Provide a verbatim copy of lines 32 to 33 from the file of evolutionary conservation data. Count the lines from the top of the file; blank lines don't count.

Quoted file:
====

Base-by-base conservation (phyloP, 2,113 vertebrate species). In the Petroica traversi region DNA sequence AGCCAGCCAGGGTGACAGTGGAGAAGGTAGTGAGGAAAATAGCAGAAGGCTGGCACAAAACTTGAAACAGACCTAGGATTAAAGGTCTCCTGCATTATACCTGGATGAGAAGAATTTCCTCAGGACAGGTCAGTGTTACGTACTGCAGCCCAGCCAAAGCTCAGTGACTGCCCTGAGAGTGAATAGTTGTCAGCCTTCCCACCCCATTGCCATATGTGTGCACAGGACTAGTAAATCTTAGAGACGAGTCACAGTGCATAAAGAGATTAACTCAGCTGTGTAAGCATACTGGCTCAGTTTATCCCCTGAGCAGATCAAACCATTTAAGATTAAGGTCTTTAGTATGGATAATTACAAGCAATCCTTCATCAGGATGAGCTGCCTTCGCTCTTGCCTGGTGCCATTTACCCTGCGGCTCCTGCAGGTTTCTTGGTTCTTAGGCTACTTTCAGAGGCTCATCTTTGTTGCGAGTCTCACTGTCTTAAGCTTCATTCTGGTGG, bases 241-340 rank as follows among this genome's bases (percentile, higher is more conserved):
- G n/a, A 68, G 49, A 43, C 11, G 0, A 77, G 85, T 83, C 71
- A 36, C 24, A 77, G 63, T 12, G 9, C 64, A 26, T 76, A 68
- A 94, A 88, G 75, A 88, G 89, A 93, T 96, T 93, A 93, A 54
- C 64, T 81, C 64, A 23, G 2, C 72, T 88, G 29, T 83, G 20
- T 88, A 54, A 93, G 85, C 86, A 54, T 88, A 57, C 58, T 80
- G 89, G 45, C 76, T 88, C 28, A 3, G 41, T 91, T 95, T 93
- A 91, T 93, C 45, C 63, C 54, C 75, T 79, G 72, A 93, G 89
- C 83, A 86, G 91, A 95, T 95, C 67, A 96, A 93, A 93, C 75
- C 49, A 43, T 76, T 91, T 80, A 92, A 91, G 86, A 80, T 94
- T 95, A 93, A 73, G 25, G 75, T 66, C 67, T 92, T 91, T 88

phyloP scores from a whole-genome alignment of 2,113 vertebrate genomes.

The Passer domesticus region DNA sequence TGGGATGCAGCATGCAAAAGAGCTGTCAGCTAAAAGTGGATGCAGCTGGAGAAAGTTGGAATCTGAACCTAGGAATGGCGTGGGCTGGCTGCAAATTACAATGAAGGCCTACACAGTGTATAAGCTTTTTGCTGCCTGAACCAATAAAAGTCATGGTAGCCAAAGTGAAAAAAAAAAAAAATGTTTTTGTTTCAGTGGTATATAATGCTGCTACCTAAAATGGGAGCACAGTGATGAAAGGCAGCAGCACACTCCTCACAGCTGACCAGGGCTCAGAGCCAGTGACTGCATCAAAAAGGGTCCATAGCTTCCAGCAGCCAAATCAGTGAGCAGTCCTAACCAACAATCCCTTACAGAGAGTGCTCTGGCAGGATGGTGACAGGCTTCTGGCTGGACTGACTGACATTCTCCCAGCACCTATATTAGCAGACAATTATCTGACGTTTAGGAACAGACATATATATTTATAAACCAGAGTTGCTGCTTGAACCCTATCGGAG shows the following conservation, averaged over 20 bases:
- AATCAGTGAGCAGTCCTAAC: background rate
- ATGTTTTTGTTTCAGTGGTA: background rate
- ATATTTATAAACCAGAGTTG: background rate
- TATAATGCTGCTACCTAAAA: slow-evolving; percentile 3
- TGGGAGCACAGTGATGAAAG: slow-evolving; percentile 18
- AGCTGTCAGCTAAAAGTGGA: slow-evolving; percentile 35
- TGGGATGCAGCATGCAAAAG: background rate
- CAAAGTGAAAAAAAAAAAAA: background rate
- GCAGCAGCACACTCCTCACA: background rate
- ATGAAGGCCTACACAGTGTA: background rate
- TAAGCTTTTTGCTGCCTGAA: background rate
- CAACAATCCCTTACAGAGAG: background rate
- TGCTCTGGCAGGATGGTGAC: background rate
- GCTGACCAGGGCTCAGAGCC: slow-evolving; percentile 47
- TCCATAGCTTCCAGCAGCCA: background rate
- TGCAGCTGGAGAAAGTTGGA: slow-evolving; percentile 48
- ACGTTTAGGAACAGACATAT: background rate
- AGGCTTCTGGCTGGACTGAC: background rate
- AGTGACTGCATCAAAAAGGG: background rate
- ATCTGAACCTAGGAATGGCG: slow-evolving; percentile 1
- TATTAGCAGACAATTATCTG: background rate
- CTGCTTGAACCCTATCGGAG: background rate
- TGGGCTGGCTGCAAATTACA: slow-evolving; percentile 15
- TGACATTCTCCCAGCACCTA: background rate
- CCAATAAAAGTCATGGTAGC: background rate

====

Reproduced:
- AGTGACTGCATCAAAAAGGG: background rate
- ATCTGAACCTAGGAATGGCG: slow-evolving; percentile 1